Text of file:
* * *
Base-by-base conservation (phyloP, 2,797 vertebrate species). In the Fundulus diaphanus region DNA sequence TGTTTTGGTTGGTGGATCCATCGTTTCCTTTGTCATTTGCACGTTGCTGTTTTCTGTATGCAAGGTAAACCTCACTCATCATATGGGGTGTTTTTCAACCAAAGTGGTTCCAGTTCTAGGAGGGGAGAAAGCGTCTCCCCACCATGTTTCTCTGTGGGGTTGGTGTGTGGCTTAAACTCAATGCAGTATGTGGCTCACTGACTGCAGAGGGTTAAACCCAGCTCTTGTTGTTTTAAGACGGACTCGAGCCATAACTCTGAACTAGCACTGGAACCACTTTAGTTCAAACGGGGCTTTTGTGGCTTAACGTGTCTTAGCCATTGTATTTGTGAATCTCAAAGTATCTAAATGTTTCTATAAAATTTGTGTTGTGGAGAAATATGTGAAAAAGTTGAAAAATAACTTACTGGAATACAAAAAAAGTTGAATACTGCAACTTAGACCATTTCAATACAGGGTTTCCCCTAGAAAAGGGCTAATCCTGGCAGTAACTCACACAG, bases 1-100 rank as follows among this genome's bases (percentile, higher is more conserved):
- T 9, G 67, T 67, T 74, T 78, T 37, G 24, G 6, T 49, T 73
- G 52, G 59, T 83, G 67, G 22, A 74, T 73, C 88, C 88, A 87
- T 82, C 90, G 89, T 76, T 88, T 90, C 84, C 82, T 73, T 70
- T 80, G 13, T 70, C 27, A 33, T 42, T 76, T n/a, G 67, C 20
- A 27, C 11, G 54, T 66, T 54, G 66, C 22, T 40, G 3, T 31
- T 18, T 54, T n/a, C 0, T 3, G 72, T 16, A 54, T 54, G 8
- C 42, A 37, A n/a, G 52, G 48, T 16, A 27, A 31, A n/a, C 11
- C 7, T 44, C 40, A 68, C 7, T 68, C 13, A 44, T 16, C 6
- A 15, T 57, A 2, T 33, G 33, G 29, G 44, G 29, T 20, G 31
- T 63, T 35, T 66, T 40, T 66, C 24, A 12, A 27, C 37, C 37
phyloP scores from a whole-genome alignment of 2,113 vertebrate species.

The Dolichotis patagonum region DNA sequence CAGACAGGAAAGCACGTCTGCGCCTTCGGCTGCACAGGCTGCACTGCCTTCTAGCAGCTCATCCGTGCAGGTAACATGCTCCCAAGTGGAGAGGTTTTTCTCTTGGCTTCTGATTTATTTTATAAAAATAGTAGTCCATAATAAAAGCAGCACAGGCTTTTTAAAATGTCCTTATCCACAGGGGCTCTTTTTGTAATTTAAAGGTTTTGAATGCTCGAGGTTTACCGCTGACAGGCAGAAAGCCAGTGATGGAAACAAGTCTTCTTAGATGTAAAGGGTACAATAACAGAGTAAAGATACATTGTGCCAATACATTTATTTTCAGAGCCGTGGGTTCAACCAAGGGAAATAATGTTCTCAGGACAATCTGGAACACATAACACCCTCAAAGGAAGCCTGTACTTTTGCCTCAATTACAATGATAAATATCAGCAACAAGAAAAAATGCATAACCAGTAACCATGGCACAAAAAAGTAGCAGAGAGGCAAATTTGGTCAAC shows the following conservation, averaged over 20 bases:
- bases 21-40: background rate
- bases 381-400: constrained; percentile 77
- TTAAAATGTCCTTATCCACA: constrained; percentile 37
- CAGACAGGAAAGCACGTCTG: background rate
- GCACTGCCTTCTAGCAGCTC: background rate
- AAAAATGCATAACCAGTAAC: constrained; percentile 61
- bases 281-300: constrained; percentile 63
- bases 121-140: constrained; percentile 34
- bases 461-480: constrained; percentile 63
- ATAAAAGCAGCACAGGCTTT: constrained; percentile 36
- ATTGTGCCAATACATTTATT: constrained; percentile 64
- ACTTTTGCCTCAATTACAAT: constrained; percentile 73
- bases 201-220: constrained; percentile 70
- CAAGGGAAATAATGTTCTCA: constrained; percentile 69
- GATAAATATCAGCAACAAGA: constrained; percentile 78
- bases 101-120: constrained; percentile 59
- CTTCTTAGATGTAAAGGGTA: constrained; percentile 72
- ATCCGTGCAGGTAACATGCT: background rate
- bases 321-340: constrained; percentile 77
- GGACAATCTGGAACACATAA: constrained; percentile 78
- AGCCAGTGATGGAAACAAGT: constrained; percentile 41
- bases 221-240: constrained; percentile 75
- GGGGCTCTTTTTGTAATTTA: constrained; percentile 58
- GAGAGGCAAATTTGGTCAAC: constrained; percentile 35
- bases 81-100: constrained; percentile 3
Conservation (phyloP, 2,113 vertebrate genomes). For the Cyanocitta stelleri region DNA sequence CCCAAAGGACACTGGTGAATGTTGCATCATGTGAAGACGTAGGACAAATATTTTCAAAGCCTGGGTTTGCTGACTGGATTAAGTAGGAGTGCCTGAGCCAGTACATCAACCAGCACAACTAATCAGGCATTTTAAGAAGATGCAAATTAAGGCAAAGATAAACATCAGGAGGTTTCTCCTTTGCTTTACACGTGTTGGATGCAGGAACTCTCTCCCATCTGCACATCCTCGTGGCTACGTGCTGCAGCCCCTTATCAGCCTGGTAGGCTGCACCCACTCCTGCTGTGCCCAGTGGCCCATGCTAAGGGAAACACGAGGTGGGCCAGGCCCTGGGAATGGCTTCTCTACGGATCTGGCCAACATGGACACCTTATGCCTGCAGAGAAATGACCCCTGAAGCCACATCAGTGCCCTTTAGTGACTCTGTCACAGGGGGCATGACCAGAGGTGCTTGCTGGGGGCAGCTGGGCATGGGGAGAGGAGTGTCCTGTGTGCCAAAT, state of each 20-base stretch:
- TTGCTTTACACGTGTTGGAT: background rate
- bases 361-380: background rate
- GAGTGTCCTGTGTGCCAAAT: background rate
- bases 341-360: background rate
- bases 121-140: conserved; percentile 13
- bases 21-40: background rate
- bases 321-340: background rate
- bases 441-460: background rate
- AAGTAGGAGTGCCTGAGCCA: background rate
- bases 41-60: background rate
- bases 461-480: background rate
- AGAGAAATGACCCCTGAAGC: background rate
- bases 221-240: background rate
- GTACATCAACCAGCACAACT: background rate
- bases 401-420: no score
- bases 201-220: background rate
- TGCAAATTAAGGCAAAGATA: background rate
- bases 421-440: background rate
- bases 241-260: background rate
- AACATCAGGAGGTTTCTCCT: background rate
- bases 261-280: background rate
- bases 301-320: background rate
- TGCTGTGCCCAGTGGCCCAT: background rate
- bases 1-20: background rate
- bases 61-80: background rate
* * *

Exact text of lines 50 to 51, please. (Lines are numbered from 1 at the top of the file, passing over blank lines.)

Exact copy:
- bases 461-480: background rate
- AGAGAAATGACCCCTGAAGC: background rate